Hi Carolyn. I am feeling guilty and hope you can help me with this. My husband and I are expecting our first baby this summer. My best friend in my home town (600 miles away) wants to throw us a baby shower. As grateful as I am for her kindness, I just don't want to have a shower for several reasons: as much as I have enjoyed baby showers for my friends (and will all due respect to mothers-to-be everywhere on earth), I feel funny having a party the purpose of which is for people to buy me things. Call me weird. Also this has been a really expensive time for me and my husband as we bought a house last fall, furnished it, and now are working on a basement renovation we hope will be finished by the time the baby arrives in June. So my thought is that with the money we would spend to fly home, board the pets for a weekend, and ship any gifts back here, we could furnish our baby's nursery! Is it wrong to feel this way? Am I tacky or rude to say no thank you to my friend? She really wants to do this for us, and she thinks I'm being stubborn and weird. It is not important to me at all to have a shower, but when we discuss she acts as though I've grown horns. Please tell me what you think, and thanks so much. Have a nice weekend.
Carolyn Hax: If you were local, I'd say to suggest to your friend a specific kind of shower that either tones down or eliminates the gift expense--say, have guests fill the new parents' freezer, or bring their favorite book from when they were kids, or even just bring a recipe. But you don't even need that. All you have to do is thank your friend and say this is a terrible time for you to pay all that money to travel.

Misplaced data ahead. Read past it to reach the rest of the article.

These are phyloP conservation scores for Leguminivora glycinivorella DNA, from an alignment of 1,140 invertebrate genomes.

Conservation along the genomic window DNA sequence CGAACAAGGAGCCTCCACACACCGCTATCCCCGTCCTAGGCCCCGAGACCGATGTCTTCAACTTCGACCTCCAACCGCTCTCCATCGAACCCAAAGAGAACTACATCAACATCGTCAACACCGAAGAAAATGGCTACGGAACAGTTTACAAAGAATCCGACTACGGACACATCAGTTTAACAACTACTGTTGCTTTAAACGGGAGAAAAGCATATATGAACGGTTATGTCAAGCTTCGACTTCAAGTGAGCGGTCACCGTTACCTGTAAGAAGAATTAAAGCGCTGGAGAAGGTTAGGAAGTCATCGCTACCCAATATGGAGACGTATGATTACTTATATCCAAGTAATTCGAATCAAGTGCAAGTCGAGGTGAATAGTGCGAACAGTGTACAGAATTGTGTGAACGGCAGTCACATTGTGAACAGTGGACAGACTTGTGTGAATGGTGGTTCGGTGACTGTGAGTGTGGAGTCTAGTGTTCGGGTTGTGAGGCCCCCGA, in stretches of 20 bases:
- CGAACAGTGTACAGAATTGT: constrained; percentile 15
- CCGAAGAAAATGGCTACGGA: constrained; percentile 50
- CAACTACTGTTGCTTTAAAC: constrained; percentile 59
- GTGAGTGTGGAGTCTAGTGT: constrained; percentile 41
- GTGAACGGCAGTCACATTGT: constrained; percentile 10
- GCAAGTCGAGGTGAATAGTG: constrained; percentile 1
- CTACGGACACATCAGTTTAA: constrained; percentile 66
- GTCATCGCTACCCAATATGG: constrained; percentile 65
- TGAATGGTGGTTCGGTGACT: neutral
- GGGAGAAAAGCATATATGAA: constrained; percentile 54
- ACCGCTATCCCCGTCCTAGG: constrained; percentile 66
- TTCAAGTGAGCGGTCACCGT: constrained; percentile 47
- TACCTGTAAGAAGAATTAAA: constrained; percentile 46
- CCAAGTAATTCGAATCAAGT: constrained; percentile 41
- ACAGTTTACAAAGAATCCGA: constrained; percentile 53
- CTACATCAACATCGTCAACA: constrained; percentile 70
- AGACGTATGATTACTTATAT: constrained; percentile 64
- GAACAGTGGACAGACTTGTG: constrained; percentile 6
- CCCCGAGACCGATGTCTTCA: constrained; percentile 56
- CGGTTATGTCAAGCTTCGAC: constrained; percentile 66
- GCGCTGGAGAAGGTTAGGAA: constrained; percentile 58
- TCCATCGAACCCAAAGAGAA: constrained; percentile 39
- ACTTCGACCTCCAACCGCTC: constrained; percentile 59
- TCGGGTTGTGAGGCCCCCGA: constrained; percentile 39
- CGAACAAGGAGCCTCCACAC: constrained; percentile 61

What are some good questions to ask yourself when you're not sure if you are being paranoid about a boyfriend cheating or if an instinct should be explored? And I don't mean questions about the guy specifically, but more to learn about myself and to see if there's something I need to change about myself.
Carolyn Hax: Do you have any real cause to distrust the person? It's really just the one question.
I know it's pretty wide open depending on the way you define "real," but if you've watched your boyfriend in action and you've seen him treat people with decency and respect, and if you've never really seen him lie--not just to you, but in general, like to his boss or his mom or the IRS--and if he's not behaving strangely at the moment, then you probably dont' have any real cause and you should try to look at yourself more closely.
And if you do have real cause, then, new question--why is cheating even an issue when you shouldn't even be with the guy?
re: baby shower:
Many people choose not to have baby showers because of superstition, too. We didn't, because I'm simply too superstitious to celebrate something like that publicly before the baby is born. Maybe you could try that approach?
Carolyn Hax: It makes perfect sense and I'm sympathetic to that mind-set, but I don't think it's fair of her to use it unless that's how she really feels.
Just had a baby, and I hate showers, too.
For those local people, I suggested a gift in our baby's name to the local women's shelter, which always is in dire need of diapers, formula, etc. We called our baby the kid with a cause. It was hugely popular. Those who wanted to give to us we asked for their favorite children's book.
And for those who say "but we need stuff," this is from a student father and a postdoc mother, and we managed to have a healthy baby without a baby wipe warmer.
Kudos for not wanting a shower!
Carolyn Hax: Shelters will be grateful, thanks.